3. Selling Your Home

With retirement often comes relocating – perhaps to a warmer climate. If you bought your home a while back, you might have a substantial amount of equity built up. For example, maybe you bought your home in 1995 for $100,000. Let’s say it’s now worth $200,000.

You have $100,000 in profits, but you might worry that when you sell your home, you’ll have to pay taxes on that profit.

You’re in luck! Tax laws allow couples to claim up to $500,000 in profits from a home sale and $250,000 in profits for single filers.

That’s a pretty nice tax break!

4. Charitable Contributions

Did you know that individuals over the age of 60 are 6 times more likely to donate to charity than individuals under 30?

Your generosity certainly pays off when tax time comes around. However, there is a bit of fine print.

  1. You have to itemize your deductions on a Schedule A form (lines 16-19).
  2. You can only claim donations to “qualified charitable organizations.” Note that churches, temples, mosques, etc. are automatically considered charitable organizations, even if they aren’t on the official list.
  3. You can’t claim donations to individuals.
  4. For any donations you plan to claim, you need a receipt with the date, the amount, and the name of the organization.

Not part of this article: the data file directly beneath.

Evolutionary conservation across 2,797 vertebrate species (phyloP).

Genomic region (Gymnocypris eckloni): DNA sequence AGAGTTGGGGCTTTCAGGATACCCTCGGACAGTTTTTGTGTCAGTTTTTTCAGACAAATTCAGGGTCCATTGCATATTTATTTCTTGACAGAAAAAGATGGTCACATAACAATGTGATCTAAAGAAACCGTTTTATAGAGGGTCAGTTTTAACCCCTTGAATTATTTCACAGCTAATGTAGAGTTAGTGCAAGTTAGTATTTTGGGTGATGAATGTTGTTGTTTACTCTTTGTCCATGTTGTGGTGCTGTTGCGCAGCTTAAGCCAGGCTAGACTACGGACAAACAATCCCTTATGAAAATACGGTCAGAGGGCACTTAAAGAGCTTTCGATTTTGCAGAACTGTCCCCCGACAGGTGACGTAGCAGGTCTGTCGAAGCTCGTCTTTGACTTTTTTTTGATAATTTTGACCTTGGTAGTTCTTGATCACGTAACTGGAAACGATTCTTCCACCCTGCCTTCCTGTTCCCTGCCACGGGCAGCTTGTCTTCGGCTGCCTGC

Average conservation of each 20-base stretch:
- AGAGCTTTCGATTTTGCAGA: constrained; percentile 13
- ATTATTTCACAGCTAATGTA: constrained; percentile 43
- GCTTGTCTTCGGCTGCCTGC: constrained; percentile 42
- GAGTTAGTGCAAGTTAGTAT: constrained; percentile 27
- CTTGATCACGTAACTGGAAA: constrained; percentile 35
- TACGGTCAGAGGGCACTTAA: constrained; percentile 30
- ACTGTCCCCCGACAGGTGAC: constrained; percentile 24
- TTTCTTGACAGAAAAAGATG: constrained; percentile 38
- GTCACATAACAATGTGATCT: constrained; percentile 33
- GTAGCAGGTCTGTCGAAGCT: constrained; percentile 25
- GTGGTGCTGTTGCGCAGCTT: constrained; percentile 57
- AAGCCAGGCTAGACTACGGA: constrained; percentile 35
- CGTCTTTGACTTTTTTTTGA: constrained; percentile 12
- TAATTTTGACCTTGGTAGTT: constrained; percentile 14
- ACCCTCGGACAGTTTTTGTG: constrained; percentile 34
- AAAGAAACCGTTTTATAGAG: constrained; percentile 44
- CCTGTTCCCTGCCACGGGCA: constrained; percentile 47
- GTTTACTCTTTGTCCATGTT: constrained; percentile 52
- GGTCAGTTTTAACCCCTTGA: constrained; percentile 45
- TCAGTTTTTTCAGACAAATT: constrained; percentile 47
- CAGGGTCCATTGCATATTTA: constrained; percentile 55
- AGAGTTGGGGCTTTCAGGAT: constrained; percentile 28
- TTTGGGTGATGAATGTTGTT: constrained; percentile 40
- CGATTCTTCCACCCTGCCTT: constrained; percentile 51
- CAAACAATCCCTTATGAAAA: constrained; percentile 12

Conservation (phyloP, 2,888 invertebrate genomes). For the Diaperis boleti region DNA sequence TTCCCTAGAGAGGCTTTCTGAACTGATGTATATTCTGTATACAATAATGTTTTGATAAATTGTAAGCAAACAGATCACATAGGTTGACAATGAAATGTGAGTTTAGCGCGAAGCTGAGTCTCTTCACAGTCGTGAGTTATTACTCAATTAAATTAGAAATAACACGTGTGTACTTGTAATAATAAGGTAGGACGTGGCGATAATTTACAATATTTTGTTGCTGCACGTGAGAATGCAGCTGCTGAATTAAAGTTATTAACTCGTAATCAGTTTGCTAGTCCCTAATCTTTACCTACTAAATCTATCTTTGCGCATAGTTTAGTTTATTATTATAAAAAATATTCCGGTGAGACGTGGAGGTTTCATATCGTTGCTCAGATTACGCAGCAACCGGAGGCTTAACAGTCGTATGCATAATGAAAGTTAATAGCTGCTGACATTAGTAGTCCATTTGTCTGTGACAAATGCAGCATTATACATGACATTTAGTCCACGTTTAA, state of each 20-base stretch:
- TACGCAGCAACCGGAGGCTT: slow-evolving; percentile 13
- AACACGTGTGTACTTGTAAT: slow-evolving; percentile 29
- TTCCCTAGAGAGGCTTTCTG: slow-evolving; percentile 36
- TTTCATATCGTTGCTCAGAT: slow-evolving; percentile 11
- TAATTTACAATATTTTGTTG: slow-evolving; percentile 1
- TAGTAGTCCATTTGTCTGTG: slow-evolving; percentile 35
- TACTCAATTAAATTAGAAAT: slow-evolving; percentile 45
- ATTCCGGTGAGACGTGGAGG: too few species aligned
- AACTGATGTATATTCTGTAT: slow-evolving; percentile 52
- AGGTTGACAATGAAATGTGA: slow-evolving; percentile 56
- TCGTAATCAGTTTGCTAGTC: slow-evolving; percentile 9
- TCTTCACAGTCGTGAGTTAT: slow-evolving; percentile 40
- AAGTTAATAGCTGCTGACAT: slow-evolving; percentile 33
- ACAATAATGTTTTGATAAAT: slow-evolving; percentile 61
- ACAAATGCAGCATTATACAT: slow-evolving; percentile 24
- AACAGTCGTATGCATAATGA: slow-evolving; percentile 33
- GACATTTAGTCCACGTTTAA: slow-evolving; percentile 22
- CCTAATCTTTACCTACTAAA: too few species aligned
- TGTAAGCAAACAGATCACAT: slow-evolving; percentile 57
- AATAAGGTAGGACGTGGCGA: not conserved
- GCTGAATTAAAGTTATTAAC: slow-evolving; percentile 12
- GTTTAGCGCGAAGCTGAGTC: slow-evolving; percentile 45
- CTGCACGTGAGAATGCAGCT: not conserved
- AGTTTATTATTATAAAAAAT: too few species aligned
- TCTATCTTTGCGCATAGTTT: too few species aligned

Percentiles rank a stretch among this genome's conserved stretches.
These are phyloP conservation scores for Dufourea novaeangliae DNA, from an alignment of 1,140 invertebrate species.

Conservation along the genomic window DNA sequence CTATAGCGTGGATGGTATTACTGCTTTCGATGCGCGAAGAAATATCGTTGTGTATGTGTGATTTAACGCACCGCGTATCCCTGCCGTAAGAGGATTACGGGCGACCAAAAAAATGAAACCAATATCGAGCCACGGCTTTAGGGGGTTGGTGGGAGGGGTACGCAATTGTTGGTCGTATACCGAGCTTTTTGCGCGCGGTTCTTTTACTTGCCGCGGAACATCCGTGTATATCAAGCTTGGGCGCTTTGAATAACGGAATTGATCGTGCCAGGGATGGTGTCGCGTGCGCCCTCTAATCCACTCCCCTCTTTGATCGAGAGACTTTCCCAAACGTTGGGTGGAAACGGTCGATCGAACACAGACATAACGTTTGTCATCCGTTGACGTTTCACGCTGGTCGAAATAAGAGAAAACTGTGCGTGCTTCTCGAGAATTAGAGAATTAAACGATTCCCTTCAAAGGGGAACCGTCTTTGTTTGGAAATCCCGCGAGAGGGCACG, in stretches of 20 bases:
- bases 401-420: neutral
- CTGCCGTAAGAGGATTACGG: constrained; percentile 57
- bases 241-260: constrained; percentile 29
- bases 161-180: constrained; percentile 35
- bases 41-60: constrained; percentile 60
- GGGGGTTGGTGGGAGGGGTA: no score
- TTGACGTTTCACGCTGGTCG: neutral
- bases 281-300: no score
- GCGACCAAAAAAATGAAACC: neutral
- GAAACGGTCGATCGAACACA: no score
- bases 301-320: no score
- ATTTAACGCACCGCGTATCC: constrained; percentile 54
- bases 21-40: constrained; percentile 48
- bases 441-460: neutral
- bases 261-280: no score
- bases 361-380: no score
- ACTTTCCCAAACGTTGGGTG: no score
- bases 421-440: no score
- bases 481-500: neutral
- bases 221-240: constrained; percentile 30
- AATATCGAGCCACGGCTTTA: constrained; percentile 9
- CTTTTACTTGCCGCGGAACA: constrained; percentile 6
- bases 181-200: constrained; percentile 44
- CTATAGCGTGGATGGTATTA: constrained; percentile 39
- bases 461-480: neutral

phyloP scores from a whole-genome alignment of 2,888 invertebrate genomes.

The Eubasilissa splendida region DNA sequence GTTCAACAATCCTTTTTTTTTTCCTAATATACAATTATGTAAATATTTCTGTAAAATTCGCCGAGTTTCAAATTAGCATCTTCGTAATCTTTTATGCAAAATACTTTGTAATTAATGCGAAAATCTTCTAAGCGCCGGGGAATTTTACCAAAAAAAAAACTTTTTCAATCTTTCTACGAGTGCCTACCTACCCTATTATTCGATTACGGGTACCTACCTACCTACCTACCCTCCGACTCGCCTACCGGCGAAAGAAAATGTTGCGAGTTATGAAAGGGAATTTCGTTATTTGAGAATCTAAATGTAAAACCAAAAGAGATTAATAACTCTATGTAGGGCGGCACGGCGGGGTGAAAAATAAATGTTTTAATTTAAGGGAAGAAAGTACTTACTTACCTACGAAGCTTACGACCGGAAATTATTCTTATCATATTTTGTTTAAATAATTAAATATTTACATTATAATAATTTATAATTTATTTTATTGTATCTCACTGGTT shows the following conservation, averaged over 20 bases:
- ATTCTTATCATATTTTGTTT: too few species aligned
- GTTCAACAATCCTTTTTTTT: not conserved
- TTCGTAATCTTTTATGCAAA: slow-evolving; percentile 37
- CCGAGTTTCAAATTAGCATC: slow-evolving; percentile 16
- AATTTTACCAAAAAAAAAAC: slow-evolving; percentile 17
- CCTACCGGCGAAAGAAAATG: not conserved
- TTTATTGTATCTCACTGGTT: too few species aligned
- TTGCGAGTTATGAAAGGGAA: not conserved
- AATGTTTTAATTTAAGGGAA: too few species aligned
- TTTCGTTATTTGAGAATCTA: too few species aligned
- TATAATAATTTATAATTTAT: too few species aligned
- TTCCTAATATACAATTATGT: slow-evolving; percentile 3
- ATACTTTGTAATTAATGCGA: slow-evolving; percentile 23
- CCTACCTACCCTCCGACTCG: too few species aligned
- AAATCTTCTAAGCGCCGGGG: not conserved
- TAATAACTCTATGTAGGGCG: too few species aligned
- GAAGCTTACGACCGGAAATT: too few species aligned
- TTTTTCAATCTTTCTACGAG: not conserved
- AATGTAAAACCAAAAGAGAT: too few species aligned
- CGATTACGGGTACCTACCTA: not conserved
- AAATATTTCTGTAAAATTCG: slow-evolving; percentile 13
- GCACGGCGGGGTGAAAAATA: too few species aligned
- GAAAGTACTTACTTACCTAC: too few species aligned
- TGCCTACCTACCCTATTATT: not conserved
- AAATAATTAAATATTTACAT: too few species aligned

5. You can deduct appreciated capital gains assets up to 20% of your adjusted gross income; non-cash assets up to 30% of your adjusted gross income; cash contributions up to 50% of your adjusted gross income.

4. Just Being 65+

Just for being 65 or older, you get to increase the standard deduction by $1,650 if you’re single and by $2,600 if both you and your spouse are 65+ (for the 2019 tax year).

If you or your spouse isn’t yet 65, but the other is, you can increase your deduction by $1,300.

You can’t beat that!

We hope this tax season will be the easiest one yet. Get it done early, and treat yourself to a night out for being so proactive!


Our team of dedicated, licensed agents can help you as little or as much as you need. Whether it’s answering a few questions about Medicare or creating a comprehensive Medicare Planner with you, we are your Senior Allies.